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Baumol’s cost disease, efficiency, and productivity in the performing arts: an analysis of german public theaters

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  • Anne-Kathrin Last

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  • Heike Wetzel

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Abstract

This paper analyzes the productivity development in the German public theater sector for the seasons 1991/1992-2005/2006. Using a stochastic distance frontier approach that allows to decompose total factor productivity change into different sources we examine (a) whether Baumol’s cost-disease hypothesis is valid in this sector and (b) if so, whether its negative influence on productivity can be compensated by efficiency gains. The findings indicate an increase in real unit labor cost as a result of rising wage rates and, thus, support the cost- disease hypothesis. Furthermore, increasing returns to scale are observed for the majority of the theaters which implies that significant efficiency gains can be realized by the exploitation of scale economies. However, because of the increasing unit labor cost and an increasing scale inefficiency we find an overall decrease in average productivity of about 8 percent within the sample period.
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Suggested Citation

  • Anne-Kathrin Last & Heike Wetzel, 2011. "Baumol’s cost disease, efficiency, and productivity in the performing arts: an analysis of german public theaters," Journal of Cultural Economics, Springer;The Association for Cultural Economics International, vol. 35(3), pages 185-201, August.
  • Handle: RePEc:kap:jculte:v:35:y:2011:i:3:p:185-201 DOI: 10.1007/s10824-011-9143-5
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    References listed on IDEAS

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    1. Mervi Taalas, 1997. "Generalised Cost Functions for Producers of Performing Arts – Allocative Inefficiencies and Scale Economies in Theatres," Journal of Cultural Economics, Springer;The Association for Cultural Economics International, vol. 21(4), pages 335-353, December.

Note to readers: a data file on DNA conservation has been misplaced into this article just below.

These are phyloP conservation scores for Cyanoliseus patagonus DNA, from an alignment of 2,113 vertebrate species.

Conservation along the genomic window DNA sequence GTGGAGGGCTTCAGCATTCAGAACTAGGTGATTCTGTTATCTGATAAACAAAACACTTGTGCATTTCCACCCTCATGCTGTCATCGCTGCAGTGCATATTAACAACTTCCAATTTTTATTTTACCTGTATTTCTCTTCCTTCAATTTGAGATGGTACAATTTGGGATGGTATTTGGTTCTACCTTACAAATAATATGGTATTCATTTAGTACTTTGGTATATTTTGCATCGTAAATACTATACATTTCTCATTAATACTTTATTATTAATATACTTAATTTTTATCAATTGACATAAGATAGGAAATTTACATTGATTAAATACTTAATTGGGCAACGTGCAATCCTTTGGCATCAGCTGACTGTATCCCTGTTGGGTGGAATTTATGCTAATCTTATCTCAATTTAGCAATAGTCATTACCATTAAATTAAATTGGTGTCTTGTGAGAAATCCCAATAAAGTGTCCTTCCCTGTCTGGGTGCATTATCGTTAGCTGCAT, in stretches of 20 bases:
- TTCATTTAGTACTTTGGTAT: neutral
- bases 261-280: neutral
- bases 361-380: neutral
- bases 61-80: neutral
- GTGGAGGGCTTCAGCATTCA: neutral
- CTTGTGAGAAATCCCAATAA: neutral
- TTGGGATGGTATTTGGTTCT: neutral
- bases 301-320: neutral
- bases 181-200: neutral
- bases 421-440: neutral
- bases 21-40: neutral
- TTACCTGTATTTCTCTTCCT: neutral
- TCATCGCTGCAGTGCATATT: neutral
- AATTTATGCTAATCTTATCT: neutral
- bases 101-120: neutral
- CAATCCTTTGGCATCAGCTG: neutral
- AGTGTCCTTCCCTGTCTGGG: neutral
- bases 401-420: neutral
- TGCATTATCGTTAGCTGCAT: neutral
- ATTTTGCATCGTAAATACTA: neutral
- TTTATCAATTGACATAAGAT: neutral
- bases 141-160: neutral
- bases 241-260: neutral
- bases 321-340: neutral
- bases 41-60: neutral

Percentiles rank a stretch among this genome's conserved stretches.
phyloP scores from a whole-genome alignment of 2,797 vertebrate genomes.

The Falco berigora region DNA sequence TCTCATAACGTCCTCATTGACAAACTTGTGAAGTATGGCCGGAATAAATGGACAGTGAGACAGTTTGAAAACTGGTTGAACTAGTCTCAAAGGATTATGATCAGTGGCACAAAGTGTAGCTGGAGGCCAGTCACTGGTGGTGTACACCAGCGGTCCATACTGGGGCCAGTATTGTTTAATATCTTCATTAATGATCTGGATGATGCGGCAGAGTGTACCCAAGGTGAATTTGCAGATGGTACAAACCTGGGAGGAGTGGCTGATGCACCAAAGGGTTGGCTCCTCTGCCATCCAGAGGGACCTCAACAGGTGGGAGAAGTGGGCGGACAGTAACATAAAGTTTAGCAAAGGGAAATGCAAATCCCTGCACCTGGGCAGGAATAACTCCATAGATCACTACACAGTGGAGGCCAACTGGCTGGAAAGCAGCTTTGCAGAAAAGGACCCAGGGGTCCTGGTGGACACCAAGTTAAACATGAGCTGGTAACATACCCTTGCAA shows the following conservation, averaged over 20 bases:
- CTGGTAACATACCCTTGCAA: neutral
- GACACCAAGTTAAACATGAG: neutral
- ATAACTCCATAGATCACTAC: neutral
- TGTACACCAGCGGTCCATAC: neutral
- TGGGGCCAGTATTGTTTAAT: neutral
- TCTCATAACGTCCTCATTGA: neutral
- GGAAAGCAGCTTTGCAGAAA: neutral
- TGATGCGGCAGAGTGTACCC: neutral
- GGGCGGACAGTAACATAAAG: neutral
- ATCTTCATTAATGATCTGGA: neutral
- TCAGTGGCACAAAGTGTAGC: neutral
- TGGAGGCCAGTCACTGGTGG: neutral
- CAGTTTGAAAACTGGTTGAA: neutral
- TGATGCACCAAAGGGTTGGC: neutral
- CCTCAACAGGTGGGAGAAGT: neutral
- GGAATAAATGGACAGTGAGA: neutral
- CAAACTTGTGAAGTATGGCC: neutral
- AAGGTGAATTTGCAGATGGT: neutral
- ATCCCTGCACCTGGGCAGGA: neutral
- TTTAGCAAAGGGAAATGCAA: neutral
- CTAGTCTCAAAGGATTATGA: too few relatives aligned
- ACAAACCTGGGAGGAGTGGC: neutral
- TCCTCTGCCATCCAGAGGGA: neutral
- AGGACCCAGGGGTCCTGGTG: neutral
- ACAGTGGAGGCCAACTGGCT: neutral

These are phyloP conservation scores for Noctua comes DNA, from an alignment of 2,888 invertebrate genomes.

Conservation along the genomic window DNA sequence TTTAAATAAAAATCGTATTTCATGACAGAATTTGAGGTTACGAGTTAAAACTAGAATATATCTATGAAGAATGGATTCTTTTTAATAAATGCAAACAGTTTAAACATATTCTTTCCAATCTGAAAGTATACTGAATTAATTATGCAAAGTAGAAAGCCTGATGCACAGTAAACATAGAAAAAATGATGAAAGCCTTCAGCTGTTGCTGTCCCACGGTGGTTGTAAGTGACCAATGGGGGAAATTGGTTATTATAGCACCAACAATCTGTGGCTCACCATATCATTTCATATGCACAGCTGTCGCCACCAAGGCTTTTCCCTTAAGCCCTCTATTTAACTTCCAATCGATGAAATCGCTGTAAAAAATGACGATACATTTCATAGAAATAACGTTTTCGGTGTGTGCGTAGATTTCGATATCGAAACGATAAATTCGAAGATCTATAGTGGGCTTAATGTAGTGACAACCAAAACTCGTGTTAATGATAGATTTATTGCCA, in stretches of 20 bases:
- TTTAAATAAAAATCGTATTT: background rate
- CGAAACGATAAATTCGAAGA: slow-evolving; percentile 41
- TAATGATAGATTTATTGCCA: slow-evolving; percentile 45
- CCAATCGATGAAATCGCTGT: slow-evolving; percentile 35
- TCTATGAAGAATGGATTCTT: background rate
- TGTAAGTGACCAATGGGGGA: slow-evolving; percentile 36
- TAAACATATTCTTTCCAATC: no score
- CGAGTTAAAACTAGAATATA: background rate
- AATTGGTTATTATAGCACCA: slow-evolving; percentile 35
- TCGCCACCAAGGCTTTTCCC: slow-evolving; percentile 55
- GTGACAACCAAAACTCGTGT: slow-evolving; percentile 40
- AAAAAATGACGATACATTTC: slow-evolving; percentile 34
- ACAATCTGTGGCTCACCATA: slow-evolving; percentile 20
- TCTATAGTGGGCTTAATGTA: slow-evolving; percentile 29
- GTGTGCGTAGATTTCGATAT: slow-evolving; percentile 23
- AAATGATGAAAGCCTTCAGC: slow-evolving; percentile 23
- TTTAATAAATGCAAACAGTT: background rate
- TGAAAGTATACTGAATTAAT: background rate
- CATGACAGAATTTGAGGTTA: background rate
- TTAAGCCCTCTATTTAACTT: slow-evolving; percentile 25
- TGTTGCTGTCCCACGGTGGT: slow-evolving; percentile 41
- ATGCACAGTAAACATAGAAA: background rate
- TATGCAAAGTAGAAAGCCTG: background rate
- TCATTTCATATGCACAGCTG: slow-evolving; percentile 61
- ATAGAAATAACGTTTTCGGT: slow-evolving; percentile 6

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    3. Anne-Kathrin Last & Heike Wetzel, 2010. "The efficiency of German public theaters: a stochastic frontier analysis approach," Journal of Cultural Economics, Springer;The Association for Cultural Economics International, vol. 34(2), pages 89-110, May.
    4. Throsby, David, 1994. "The Production and Consumption of the Arts: A View of Cultural Economics," Journal of Economic Literature, American Economic Association, pages 1-29.
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    8. Francisco Marco-Serrano, 2006. "Monitoring managerial efficiency in the performing arts: A regional theatres network perspective," Annals of Operations Research, Springer, vol. 145(1), pages 167-181, July.
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    Cited by:

    1. Víctor Fernández-Blanco & Ana Rodríguez-à lvarez & Aleksandra Wiśniewska, 2017. "Measuring Technical Efficiency and Marginal Costs in the Performing Arts: The Case of the Municipal Theatres of Warsaw," ACEI Working Paper Series AWP-09-2017, Association for Cultural Economics International, revised Oct 2017.
    2. Victor Fernandez-Blanco & Ana Rodriguez-Alvarez, 2015. "Measuring allocative efficiency in cultural economics: The case of Fundacion Princesa de Asturias," ACEI Working Paper Series AWP-09-2015, Association for Cultural Economics International, revised Oct 2015.
    3. Milton Marquis, 2013. "Bringing Culture to Macroeconomics," Atlantic Economic Journal, Springer;International Atlantic Economic Society, pages 301-315.
    4. Pang, Rui-Zhi & Deng, Zhong-Qi & Hu, Jin-li, 2015. "Clean energy use and total-factor efficiencies: An international comparison," Renewable and Sustainable Energy Reviews, Elsevier, vol. 52(C), pages 1158-1171.

    More about this item

    Keywords

    Public theaters; Stochastic frontier analysis; Cost disease; Efficiency; Productivity; D24; O12; Z10;

    JEL classification:

    • D24 - Microeconomics - - Production and Organizations - - - Production; Cost; Capital; Capital, Total Factor, and Multifactor Productivity; Capacity
    • O12 - Economic Development, Innovation, Technological Change, and Growth - - Economic Development - - - Microeconomic Analyses of Economic Development
    • Z10 - Other Special Topics - - Cultural Economics - - - General

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